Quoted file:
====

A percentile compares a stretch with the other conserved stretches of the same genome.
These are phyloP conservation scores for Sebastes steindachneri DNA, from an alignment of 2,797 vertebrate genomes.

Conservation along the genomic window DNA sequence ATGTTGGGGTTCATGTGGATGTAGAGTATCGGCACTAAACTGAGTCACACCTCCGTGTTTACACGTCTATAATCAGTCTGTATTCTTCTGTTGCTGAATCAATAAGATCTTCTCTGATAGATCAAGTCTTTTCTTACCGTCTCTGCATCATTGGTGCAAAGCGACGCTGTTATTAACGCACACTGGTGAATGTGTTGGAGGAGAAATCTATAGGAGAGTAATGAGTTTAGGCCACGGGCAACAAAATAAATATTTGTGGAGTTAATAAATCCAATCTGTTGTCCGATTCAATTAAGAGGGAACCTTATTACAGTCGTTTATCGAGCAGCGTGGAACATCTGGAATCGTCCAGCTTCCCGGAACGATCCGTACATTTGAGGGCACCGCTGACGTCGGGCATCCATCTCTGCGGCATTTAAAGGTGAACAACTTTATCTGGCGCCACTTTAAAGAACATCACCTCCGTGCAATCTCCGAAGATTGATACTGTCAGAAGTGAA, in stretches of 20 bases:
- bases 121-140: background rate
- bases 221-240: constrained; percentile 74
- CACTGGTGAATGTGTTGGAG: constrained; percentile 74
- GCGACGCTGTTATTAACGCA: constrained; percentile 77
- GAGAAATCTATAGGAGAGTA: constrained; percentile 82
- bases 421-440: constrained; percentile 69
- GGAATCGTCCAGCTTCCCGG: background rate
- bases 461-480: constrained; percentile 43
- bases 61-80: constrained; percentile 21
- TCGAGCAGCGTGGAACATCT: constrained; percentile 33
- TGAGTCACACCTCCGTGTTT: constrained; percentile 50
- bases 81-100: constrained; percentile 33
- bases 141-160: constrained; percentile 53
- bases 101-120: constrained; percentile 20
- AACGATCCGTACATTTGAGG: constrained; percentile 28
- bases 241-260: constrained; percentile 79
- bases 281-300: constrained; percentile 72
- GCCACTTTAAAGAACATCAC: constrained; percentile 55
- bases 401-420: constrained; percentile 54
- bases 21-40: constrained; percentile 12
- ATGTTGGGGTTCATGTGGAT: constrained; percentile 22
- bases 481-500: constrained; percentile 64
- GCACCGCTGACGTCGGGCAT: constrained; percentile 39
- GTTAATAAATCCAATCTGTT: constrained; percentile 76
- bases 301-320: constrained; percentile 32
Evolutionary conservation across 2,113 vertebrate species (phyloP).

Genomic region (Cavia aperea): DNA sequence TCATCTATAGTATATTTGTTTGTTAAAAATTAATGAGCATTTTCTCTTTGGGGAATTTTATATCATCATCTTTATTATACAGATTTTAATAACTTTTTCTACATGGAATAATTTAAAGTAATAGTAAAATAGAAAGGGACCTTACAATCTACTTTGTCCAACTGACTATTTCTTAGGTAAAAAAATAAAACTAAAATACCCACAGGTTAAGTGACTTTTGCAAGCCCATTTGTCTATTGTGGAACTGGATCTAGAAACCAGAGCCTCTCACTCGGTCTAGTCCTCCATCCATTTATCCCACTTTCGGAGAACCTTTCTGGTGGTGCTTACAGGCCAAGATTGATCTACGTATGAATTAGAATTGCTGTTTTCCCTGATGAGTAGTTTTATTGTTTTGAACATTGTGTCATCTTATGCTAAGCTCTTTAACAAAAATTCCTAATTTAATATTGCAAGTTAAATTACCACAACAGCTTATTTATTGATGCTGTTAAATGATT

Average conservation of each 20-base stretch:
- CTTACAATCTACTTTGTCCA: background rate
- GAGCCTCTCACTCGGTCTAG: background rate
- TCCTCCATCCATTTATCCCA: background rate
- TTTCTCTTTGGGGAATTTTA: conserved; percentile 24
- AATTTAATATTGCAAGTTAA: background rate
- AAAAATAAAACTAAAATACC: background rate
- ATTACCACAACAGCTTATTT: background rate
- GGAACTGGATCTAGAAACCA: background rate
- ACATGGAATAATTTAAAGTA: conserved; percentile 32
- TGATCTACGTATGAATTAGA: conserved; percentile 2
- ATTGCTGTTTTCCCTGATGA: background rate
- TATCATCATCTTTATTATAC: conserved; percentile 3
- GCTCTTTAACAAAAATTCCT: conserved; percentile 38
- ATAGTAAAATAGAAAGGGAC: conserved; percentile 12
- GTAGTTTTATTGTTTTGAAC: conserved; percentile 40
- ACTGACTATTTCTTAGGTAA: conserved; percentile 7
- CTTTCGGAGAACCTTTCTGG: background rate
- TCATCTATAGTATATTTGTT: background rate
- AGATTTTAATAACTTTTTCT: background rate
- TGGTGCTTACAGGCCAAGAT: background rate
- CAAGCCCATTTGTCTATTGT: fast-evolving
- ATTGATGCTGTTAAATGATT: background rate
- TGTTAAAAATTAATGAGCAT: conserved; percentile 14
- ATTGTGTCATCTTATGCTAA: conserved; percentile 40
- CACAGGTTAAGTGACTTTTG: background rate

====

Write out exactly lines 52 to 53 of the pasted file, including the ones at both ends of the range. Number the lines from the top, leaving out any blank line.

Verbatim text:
- CAAGCCCATTTGTCTATTGT: fast-evolving
- ATTGATGCTGTTAAATGATT: background rate